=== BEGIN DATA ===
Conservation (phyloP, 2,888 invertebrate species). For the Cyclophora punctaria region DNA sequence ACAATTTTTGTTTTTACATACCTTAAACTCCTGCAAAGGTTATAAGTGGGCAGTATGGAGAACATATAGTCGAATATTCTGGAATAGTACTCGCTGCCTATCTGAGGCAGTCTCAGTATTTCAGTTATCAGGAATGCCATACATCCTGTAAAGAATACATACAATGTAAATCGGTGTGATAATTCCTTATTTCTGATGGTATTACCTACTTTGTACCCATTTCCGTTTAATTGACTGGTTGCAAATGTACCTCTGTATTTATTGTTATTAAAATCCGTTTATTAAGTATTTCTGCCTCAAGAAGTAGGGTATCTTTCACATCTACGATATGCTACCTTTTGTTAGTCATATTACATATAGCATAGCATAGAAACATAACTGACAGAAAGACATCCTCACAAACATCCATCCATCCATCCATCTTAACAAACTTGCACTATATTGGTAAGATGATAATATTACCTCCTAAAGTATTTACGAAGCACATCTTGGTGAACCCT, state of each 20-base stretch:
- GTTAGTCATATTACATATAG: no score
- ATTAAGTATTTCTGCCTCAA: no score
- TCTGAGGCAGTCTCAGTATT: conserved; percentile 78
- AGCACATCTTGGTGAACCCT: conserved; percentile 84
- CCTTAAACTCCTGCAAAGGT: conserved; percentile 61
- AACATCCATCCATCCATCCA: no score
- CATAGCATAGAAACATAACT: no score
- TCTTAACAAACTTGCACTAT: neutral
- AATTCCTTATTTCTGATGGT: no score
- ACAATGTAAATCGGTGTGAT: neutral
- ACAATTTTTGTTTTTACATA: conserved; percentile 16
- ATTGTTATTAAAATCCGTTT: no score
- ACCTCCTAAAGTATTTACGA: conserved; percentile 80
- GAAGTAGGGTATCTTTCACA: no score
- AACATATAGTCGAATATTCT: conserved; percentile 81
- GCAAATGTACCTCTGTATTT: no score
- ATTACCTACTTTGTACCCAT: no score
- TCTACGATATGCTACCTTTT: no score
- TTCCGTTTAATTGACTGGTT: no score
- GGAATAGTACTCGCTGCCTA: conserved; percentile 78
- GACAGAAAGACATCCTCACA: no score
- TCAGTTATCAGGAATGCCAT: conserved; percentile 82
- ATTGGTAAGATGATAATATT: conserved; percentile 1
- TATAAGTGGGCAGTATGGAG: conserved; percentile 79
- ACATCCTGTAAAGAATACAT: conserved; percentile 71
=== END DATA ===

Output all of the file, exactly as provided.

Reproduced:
Conservation (phyloP, 2,888 invertebrate species). For the Cyclophora punctaria region DNA sequence ACAATTTTTGTTTTTACATACCTTAAACTCCTGCAAAGGTTATAAGTGGGCAGTATGGAGAACATATAGTCGAATATTCTGGAATAGTACTCGCTGCCTATCTGAGGCAGTCTCAGTATTTCAGTTATCAGGAATGCCATACATCCTGTAAAGAATACATACAATGTAAATCGGTGTGATAATTCCTTATTTCTGATGGTATTACCTACTTTGTACCCATTTCCGTTTAATTGACTGGTTGCAAATGTACCTCTGTATTTATTGTTATTAAAATCCGTTTATTAAGTATTTCTGCCTCAAGAAGTAGGGTATCTTTCACATCTACGATATGCTACCTTTTGTTAGTCATATTACATATAGCATAGCATAGAAACATAACTGACAGAAAGACATCCTCACAAACATCCATCCATCCATCCATCTTAACAAACTTGCACTATATTGGTAAGATGATAATATTACCTCCTAAAGTATTTACGAAGCACATCTTGGTGAACCCT, state of each 20-base stretch:
- GTTAGTCATATTACATATAG: no score
- ATTAAGTATTTCTGCCTCAA: no score
- TCTGAGGCAGTCTCAGTATT: conserved; percentile 78
- AGCACATCTTGGTGAACCCT: conserved; percentile 84
- CCTTAAACTCCTGCAAAGGT: conserved; percentile 61
- AACATCCATCCATCCATCCA: no score
- CATAGCATAGAAACATAACT: no score
- TCTTAACAAACTTGCACTAT: neutral
- AATTCCTTATTTCTGATGGT: no score
- ACAATGTAAATCGGTGTGAT: neutral
- ACAATTTTTGTTTTTACATA: conserved; percentile 16
- ATTGTTATTAAAATCCGTTT: no score
- ACCTCCTAAAGTATTTACGA: conserved; percentile 80
- GAAGTAGGGTATCTTTCACA: no score
- AACATATAGTCGAATATTCT: conserved; percentile 81
- GCAAATGTACCTCTGTATTT: no score
- ATTACCTACTTTGTACCCAT: no score
- TCTACGATATGCTACCTTTT: no score
- TTCCGTTTAATTGACTGGTT: no score
- GGAATAGTACTCGCTGCCTA: conserved; percentile 78
- GACAGAAAGACATCCTCACA: no score
- TCAGTTATCAGGAATGCCAT: conserved; percentile 82
- ATTGGTAAGATGATAATATT: conserved; percentile 1
- TATAAGTGGGCAGTATGGAG: conserved; percentile 79
- ACATCCTGTAAAGAATACAT: conserved; percentile 71